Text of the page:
Posted on September 20, 2022 Posted by John Scalzi
The former Harvard president wrote an elegy for cursive writing in Atlantic, noting that children these days have not learned it (it escaped national curriculum standards in the 2010s), do not read it easily, if at all, and wonders what this means for their ability to access the past, because many documents are handwritten, and many of them are in cursive. Future generations will see cursive as a curiosity at best and an almost foreign language at most.
Who, eh. I’m not too worried about it. For those who want to know, it’s not really this difficult to pick up; they taught it to sophomores, after all, a group of humans little known for their intellectual prowess or their magnificent hand-eye coordination. That, coupled with the fact that computers are pretty good these days at recognizing handwriting of varying levels of atrocity and turning it into legible characters, suggests to me that the past won’t be so impenetrable for future scholars and d others who are interested in history. The stock market should survive very well.
Anyway, the writing was on the wall (so to speak) for cursive a long time ago. I’m 53, learned cursive in school, and haven’t used the skill for anything useful or important in decades. I started writing seriously around the time the first Macintoshes came out, so my entire creative/professional writing career and mental discipline for writing has centered around the computer as a writing tool. . At no time, except for the occasional poem or song, did I write creatively by hand. On the occasions when I write by hand, such as when I sign books, it’s in standard, non-cursive script, consistent with my preferences since I was a child, and slightly more readable for me and others overall. case. Once I was not ordered to write in cursive (coinciding with the end of my primary studies), I did not, and anyone who receives handwritten notes from me should be grateful.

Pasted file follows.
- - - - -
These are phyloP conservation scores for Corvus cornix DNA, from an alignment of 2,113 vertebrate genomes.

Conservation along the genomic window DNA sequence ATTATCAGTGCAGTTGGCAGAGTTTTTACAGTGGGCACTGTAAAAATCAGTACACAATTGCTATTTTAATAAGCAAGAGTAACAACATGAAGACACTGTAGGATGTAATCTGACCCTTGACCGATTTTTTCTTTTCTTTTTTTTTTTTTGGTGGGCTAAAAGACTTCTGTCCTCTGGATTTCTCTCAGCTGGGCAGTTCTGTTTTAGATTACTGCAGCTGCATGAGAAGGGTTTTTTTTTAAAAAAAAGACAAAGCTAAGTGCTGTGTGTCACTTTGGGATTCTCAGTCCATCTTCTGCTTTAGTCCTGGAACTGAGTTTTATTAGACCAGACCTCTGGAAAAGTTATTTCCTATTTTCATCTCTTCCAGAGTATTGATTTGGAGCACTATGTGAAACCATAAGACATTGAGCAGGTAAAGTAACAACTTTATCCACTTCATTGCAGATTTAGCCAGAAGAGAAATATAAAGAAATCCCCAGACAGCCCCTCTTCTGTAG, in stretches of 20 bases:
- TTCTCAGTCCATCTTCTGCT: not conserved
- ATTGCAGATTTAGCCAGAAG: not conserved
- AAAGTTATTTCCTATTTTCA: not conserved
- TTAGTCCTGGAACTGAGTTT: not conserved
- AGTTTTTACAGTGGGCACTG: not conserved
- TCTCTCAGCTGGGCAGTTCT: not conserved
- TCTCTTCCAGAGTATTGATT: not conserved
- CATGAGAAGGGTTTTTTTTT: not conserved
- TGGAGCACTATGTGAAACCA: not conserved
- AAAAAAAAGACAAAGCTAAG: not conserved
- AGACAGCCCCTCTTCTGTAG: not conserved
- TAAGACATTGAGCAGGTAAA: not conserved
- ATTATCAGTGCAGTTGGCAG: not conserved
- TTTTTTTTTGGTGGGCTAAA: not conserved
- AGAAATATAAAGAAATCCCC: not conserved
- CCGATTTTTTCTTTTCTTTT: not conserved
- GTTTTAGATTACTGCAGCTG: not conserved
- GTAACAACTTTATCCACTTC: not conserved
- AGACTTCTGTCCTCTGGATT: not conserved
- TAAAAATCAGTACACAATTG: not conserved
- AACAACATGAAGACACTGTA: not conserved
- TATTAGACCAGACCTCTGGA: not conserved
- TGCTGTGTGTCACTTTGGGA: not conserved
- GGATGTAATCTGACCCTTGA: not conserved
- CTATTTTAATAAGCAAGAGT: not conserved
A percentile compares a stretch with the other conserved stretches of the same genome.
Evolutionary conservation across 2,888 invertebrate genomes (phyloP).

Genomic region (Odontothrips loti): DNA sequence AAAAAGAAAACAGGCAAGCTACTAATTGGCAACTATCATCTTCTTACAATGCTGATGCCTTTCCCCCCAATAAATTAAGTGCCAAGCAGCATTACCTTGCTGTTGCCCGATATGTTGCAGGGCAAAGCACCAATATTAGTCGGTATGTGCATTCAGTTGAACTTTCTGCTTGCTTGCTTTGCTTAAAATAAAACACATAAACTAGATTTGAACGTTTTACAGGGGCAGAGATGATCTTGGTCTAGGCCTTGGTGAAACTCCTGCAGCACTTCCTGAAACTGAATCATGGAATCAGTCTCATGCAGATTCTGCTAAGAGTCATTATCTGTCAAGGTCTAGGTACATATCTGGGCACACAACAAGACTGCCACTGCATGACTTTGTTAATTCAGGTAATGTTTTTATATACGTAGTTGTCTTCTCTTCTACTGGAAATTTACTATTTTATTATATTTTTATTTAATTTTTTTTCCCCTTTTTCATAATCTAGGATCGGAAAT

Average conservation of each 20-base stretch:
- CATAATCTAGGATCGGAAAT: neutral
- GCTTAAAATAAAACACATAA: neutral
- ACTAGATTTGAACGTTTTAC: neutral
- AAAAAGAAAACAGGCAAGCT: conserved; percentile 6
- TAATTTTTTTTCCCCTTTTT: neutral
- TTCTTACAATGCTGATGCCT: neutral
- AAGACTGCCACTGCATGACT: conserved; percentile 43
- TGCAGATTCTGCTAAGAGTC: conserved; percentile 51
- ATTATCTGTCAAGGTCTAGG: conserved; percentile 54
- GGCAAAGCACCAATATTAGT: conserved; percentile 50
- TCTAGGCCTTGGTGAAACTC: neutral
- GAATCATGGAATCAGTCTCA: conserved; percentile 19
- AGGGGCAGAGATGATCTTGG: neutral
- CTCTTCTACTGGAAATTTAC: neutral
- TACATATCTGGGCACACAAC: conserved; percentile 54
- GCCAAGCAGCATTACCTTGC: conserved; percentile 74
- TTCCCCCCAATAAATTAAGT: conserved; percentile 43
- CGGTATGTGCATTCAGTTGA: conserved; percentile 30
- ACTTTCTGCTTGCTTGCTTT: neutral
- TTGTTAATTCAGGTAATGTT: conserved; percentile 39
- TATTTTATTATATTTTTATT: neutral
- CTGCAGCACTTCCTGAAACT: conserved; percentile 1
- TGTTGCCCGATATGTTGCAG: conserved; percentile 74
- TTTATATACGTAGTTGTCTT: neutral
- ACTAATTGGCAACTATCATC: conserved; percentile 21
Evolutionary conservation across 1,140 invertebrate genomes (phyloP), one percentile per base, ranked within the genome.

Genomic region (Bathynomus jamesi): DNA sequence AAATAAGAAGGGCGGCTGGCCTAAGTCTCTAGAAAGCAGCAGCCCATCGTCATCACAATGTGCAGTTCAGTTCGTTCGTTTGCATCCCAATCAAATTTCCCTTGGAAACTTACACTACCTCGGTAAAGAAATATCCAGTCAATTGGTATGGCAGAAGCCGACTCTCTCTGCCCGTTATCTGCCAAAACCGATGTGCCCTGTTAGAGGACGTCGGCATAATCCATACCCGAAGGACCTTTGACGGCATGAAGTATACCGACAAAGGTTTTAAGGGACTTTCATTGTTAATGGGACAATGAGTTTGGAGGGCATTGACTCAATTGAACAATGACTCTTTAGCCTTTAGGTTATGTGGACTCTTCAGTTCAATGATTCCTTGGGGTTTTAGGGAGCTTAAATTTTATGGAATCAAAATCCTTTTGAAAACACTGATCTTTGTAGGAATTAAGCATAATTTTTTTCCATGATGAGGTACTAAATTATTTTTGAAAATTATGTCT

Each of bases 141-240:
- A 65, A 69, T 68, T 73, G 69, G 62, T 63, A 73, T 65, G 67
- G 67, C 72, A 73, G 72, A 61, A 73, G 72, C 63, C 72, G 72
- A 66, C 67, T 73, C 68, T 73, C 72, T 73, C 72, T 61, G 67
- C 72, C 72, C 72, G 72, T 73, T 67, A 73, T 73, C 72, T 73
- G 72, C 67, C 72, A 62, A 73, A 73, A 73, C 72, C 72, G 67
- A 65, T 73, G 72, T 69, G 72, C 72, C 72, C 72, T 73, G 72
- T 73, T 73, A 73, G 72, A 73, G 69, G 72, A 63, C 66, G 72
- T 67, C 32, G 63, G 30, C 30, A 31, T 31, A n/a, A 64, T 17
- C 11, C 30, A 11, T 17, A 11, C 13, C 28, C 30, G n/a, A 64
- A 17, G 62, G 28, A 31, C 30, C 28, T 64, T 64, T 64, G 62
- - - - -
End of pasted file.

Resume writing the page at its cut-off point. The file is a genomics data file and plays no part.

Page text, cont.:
(Which isn’t to say that I didn’t handwrite once in a while; in high school, I developed my own personal script that I used to take notes or comments on. People who see it now suggest it vaguely resembles Tolkien’s script, which I assume it does, but that was unintentional, as it predates me seeing Tolkien’s script I’m pretty sure since I’m fourteen, I’ve written more in my secret script than in cursive.)
I know people who write in cursive for fun – friend and fellow writer Mary Robinette Kowal loves to send people handwritten notes, and I can attest that those notes are delightful to receive – but I suspect that most people in Gen Xers conduct the majority of their written communication electronically or, at the very least, typed. Personally, I don’t notice a decrease in personal feeling or intimacy as these are the formats that current generations prefer. They will indeed present a challenge to future archivists, in the sense that electronic media is ephemeral and bit rot is a reality; I suppose it will be an equal or greater task for these archivists than cursive reading.
So here is. I will not regret too much the end of cursive as living writing. It was never really a part of my life outside of elementary school and was of limited use even then. I’ll stick to keyboards and computers, and limit handwriting to book signing and the occasional check-in (speaking of things that quickly become outdated). It has worked for me so far. I suspect this will continue.